Portnoy posted a video to his Twitter last night defending himself and calling the story a “hit piece,” which, as a former blogger and media-savvy person, he must know isn’t how this whole journalism thing works. He then started retweeting people who were saying awful things about the writer, and it seems like a targeted harassment campaign is now ongoing. Just another day on the internet with an army of trolls spurred on by an angry dude. Great. Frankly, I could find the podcast angle here, but suffice it to say that if you have all of which I described above going on, advertisers tend to walk away, hosts who maybe were able to reassure themselves that Barstool wasn’t that bad can’t ignore it anymore, and things start to spiral. I’m sure this isn’t the end of this story.
Alright, as promised, we have a couple more news bits, and then I’m releasing class early.
Libsyn gets a new CEO, acquires a company
Libsyn made some news this week. First, it hired a new CEO: Bradley Tirpak. Who is Tirpak, you might be asking? Apparently, he’s been a “professional investor” for more than 25 years, served as a director at a dental service organization, and is currently a director of Barnwell Industries Inc., a publicly traded company engaged in real estate development and oil and gas exploration. Huh. Well, I’m going to guess he is very good at spreadsheets and making places profitable or at least revenue-generating, so alright! I guess someone’s gotta do it.
Then, the company also announced that it has acquired “certain assets of PODGO Media,” a company that matches podcasters who have fewer than 5,000 listeners with brands. PODGO, including founder David Ehrlich, will become part of AdvertiseCast, which does similar work for shows with more than 25,000 listeners. Everyone wants a piece of the small podcaster pie.
An earnings lightning round
There were earnings this week! Specifically, iHeart announced that its podcast revenue is up 184 percent year over year, or by $41.6 million. This quarter last year, iHeart reported it brought in $22.626 million in podcast revenue, and this quarter, it says it brought in $64.196 million.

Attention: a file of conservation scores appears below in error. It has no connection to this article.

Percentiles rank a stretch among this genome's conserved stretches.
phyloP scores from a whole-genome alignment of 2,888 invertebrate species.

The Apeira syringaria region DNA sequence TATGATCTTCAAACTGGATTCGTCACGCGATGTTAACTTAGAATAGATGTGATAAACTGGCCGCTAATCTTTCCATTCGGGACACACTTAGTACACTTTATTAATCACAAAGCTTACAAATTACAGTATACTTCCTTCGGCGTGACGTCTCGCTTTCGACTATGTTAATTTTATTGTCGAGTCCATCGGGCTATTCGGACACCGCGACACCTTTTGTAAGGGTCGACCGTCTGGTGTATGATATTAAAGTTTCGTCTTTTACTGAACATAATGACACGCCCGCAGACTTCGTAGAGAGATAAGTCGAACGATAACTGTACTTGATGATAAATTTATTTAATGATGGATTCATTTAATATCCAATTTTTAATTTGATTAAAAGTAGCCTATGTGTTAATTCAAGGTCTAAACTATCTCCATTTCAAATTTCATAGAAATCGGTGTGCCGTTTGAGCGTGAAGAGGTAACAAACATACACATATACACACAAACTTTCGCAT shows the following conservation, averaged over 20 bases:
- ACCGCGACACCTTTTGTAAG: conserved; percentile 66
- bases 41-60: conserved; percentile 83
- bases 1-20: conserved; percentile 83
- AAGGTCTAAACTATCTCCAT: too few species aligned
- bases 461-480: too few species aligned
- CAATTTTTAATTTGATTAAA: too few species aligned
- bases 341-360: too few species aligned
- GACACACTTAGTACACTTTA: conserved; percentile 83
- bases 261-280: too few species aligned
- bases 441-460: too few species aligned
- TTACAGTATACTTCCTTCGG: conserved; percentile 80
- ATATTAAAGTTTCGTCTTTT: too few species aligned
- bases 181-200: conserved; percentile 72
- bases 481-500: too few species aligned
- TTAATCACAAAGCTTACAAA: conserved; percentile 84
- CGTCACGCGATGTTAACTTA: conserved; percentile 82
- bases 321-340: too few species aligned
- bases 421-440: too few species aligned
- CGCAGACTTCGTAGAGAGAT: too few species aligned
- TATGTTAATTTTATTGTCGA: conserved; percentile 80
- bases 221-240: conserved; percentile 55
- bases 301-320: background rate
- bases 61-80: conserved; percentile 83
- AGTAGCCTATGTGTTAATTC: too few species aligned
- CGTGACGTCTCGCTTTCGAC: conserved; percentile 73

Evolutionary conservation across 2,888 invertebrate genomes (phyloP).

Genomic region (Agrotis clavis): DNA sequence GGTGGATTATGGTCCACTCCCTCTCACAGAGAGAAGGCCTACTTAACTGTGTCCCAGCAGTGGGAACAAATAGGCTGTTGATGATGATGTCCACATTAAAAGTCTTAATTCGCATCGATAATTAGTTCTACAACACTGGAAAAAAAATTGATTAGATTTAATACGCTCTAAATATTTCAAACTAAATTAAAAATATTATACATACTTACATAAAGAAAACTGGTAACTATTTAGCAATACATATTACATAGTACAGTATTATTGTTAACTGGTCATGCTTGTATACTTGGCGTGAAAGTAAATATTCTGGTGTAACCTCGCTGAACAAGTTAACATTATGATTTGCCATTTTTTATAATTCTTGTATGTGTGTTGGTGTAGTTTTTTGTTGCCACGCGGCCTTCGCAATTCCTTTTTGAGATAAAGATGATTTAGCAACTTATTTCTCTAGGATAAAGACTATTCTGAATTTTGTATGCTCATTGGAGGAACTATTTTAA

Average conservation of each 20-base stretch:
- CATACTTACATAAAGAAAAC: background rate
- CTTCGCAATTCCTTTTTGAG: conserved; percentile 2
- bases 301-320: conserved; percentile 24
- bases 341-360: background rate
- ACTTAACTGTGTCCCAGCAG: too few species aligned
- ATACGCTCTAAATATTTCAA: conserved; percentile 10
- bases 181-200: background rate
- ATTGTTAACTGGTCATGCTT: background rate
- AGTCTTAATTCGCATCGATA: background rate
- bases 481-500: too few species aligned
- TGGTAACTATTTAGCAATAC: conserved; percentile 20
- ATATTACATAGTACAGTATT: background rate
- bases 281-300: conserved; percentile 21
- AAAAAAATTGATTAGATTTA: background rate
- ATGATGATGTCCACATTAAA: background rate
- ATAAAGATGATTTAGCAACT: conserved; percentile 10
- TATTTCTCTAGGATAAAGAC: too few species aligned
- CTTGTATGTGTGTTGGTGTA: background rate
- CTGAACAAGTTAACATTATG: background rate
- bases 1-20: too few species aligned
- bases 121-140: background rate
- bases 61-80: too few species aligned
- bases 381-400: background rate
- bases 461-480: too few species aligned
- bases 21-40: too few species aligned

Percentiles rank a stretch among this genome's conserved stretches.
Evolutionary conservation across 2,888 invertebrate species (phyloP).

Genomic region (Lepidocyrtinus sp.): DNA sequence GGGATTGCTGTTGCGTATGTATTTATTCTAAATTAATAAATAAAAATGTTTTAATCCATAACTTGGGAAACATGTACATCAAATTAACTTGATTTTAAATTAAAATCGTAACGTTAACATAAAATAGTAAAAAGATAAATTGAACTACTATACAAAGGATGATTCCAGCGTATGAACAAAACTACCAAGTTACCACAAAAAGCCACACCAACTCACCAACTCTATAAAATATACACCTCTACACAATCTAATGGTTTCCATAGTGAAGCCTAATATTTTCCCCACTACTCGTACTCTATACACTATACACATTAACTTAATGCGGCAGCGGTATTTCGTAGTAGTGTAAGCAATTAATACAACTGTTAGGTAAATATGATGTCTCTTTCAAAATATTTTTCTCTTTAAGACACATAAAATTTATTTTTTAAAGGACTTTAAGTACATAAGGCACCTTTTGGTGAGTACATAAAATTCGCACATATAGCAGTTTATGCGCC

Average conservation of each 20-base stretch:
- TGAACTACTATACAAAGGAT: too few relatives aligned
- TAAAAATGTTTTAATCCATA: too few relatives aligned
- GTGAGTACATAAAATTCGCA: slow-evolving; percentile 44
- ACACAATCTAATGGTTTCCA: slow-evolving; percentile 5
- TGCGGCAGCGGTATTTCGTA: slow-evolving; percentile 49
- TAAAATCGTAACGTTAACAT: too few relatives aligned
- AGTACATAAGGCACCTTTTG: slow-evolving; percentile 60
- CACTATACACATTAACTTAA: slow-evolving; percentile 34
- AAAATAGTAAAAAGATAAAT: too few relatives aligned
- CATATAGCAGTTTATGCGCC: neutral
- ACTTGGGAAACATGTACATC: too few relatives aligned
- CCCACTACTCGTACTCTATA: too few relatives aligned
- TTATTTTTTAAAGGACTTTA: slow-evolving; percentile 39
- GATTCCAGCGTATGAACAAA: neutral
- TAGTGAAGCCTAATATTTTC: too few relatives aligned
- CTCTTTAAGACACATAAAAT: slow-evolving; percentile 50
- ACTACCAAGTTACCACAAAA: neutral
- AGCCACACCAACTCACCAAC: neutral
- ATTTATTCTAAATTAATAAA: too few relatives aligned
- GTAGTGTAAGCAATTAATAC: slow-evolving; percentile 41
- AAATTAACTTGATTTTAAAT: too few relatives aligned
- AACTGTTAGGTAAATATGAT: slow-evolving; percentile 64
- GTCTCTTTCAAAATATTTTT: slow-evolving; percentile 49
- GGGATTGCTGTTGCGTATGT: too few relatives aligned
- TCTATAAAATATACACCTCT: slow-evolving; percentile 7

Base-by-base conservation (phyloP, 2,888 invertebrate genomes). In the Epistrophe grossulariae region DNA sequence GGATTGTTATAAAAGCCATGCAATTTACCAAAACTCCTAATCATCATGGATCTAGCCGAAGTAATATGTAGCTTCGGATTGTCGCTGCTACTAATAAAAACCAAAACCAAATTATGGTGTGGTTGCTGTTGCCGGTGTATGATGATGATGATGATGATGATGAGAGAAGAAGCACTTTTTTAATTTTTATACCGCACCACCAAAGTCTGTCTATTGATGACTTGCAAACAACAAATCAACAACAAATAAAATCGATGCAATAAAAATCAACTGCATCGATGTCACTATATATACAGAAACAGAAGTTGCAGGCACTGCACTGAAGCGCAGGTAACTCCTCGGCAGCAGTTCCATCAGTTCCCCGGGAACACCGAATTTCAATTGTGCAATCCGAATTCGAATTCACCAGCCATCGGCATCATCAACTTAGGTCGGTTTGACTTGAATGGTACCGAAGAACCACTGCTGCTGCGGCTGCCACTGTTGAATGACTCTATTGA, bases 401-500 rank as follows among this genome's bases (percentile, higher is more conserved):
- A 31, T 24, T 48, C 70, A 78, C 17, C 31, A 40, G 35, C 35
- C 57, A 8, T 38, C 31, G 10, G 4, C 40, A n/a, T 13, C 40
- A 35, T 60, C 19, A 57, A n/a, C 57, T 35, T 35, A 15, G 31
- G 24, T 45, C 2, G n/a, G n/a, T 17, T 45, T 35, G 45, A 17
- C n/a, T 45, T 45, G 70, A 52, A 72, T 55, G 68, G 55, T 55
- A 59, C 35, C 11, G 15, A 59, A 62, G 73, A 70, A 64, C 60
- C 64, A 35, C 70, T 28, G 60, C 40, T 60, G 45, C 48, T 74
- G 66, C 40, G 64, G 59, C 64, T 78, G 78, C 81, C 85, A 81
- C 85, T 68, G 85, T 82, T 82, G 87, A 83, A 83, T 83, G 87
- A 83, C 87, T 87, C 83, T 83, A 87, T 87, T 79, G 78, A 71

Meanwhile, Cumulus didn’t get specific on its podcast numbers but says its podcasts are “profitable.” It also increased its net revenue year over year, going from $196.4 million this quarter last year to $237.7 million this year.
Audacy brings more content to its app
Just as we’re talking about Cumulus, which announced in September that it’d be bringing its radio stations and podcasts to Audacy’s app, in comes another partner. PRX says it, too, will distribute its podcasts on the app, along with all the many other places people find podcasts. There isn’t too much to read into here, I don’t think, but I’m always interested when a company goes all-in on a listening app. That race feels kind of over? But maybe that’s just my non-athletic spirit shutting down in the face of competition.
A small return to moves is back.
-Megan Davies is now Acast’s managing director, international. Acast says it has staff in 12 different countries, and Davies will be looking for new opportunities abroad where she and the team can find advertising partners. Davies was previously Acast’s international director of sales.
-Meadowlark Media, which we mentioned above, has hired Deirdre Fenton as executive director of unscripted. She previously worked at both ESPN and DAZN on documentaries and specifically worked on 30 for 30 and OJ: Made in America. Fenton’s main role, at least at first, is to focus on Meadowlark’s first-look deal with Apple, which is also news this week.
Phew. We’re done. Enjoy the weekend, and yes, you’ll be hearing more from me, yet again, on Tuesday. See ya!